As Donald Trump continues to make his ascent in US politics, having secured enough delegates to capture the Republican presidential nomination, his presence in the Toronto skyline is in danger of being erased as the owners of his namesake hotel look for someone to take the property off their hands.
The Trump International Hotel & Tower, which houses 261 hotel units and 118 condo units, has been on the market for about a year, and according to the lawyer for the real estate company that owns the building, a deal is currently in the works.
"A letter of intent has been signed, and they're doing their due diligence," said Symon Zucker, who represents owner of Talon International Development Inc., Alex Schnaider.
Zucker wouldn't reveal the identity of the bidder, but says it's surprising that efforts to sell the building, which has been marketed actively for the past while, are suddenly newsworthy.
Shnaider and Raiffeisen Bank International, which loaned his company $310 million — $260 million went into default last summer — for the construction of the 65-storey building, could also put the tower into creditor protection and terminate their contract with the Trump-owned management company that operates the hotel.
While Trump has no ownership stake in the property, he and his family were highly visible in its marketing during construction, and he owns Trump Toronto Hotel Management, which takes care of its reservations, marketing, and housekeeping.
Zucker says Trump himself has nothing to do with why the building, where most of the condo and hotel units remain unsold, is being shopped around.
The Trump campaign didn't immediately respond to a request for comment. Glodow Nead Communications, which handles public relations for Trump Hotels, however, responded with a statement:
"We do not own this property and as such, it would be inappropriate for us to comment on a potential change in ownership," said the statement. "However, we do have a long term agreement to manage the hotel and want to assure guests that they will continue to receive the same superior level of service, quality and luxury that has become synonymous with our brand."
"Trying to deal with Mr. Trump is separate from the sale of the hotel," said Zucker. "One doesn't hinge on the other."
The real estate tycoon's management company is in the middle of a battle with Talon over its contract. According to the Toronto Star, in December, Trump filed a court motion in an effort to block Talon from ending the contract, alleging that the company was trying to terminate the agreement in order to arrange the sale of 280 units — an allegation Talon denies.
According to court documents, Talon wants to cancel its licensing and management agreement because it contends that Trump's management of the building has been subpar, while the management company blames the property's failures on Talon's "unnecessary and excessive" fees on unit owners, the Star reported in April.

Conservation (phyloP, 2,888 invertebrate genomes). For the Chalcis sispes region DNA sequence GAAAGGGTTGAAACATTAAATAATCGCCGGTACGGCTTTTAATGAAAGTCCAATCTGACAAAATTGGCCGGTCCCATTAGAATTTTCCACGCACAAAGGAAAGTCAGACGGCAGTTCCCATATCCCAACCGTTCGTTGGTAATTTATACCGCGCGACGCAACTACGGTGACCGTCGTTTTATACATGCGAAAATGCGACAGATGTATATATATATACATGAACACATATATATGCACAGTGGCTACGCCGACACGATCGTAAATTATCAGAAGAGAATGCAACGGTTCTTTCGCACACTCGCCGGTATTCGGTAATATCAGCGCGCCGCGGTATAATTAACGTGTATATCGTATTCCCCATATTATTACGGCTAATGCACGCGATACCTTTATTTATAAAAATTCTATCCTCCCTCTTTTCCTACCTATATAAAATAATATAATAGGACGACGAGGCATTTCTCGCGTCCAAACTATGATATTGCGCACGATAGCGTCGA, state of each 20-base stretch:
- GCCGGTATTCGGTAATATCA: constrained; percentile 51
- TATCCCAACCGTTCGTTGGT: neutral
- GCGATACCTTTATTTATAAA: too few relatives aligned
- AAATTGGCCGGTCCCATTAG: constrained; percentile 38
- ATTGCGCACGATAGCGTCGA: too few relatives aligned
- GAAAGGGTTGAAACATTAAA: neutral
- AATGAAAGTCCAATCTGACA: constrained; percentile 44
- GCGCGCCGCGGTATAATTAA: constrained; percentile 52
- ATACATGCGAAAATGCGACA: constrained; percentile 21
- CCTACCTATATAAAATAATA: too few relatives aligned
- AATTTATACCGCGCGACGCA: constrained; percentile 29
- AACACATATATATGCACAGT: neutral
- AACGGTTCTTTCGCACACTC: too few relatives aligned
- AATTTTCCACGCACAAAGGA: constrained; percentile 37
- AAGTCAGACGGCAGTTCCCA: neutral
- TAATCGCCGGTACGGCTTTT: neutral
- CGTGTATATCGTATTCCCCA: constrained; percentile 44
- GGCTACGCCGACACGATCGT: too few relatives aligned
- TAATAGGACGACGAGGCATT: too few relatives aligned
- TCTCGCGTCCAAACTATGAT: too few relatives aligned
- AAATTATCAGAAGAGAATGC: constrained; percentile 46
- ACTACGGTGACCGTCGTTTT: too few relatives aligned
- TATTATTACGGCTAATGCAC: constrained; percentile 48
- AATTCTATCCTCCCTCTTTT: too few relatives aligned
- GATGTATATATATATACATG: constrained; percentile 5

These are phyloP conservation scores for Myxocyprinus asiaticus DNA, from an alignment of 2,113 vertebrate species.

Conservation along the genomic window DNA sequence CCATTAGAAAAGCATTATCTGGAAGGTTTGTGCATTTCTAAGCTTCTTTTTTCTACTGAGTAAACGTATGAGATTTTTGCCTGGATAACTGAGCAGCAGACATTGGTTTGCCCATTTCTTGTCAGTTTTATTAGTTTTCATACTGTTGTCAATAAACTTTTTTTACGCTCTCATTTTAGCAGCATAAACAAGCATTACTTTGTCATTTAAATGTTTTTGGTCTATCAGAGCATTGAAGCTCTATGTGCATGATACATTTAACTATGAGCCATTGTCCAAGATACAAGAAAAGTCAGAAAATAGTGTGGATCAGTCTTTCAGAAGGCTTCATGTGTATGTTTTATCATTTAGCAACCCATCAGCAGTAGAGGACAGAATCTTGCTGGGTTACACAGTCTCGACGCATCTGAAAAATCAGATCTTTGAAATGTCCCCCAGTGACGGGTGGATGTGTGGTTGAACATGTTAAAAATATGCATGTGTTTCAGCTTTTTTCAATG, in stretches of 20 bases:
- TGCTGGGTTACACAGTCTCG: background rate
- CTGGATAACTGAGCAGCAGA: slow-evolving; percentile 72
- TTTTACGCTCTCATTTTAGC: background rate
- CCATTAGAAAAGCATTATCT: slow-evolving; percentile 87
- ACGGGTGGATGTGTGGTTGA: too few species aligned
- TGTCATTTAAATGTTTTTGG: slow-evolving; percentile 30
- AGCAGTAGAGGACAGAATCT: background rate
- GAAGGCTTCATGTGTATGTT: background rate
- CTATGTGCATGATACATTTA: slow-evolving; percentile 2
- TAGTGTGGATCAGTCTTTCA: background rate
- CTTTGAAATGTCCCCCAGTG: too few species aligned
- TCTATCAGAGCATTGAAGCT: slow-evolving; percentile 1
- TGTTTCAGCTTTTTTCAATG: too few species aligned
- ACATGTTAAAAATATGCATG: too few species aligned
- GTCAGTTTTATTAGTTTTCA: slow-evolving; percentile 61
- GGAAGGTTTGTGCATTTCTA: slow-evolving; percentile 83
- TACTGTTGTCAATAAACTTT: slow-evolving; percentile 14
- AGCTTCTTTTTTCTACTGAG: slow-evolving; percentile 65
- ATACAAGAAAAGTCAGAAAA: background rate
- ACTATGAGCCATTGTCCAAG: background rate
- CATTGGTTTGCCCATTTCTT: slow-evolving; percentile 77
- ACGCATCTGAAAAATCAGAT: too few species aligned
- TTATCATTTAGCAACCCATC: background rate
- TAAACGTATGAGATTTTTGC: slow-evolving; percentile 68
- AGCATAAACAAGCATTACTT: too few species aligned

Zucker believes, based on his interpretation of the contract, that whoever ends up buying the property would be able to terminate the contract with the management company, which is currently in the middle of mediation with Talon.
"Trump would have a different view. What the new purchaser would do at this point, I can't say, whether he wants to keep him or doesn't want to keep him," he said.
"The whole thing may become short circuited if there's a sale," Zucker continued. "Then it'll be irrelevant."
The Trump tower opened significantly behind schedule in 2012, five years after construction had started. Occupancy rates for the hotel, which opened its doors as several other luxury hotels popped up in the area, were lower than expected, forcing prices to drop.
Both Trump and Talon are being sued by unit owners, who want out of their purchases, alleging that they were misled by marketing materials to believe they were buying directly from Donald Trump and that the units would be filled with ease, only to find out later that that wasn't the case.
While Zucker stressed to VICE News that the hotel is not being sold "because of any distress" or because of Trump, and added that owner Schnaider simply "buys and sells things" every day, he told the Star in April that his clients were "no longer interested in the Trump brand."
"It's more important for him to be president than run a successful business," Zucker had said.
And while Trump's presidential run may well have nothing to do with the sale, potential buyers aren't exactly enthused by the association.
According to unnamed sources in The Globe and Mail, US real estate funds, competing hotel companies, and distressed-debt investors were looking into the property, which would likely be sold for $180 to $200 million, and it's unlikely any of them would keep Trump's name in the case of a sale.
An unnamed real estate professional working for one potential buyer told the newspaper that any new owner would likely want a new manager, and that there are too many negatives associated with Trump's management.
An executive at a hotel company that looked into placing a bid commented that the hotel needs a stronger reservation network because Trump's network is "weak."
But Trump doesn't seem to see it that way -- in an interview with Bloomberg in February, he called the Toronto property a "tremendous success.'
"Normally I would let them do that. Maybe I will, maybe I won't," he said. "I'd rather buy it."
Follow Tamara Khandaker on Twitter: @anima_tk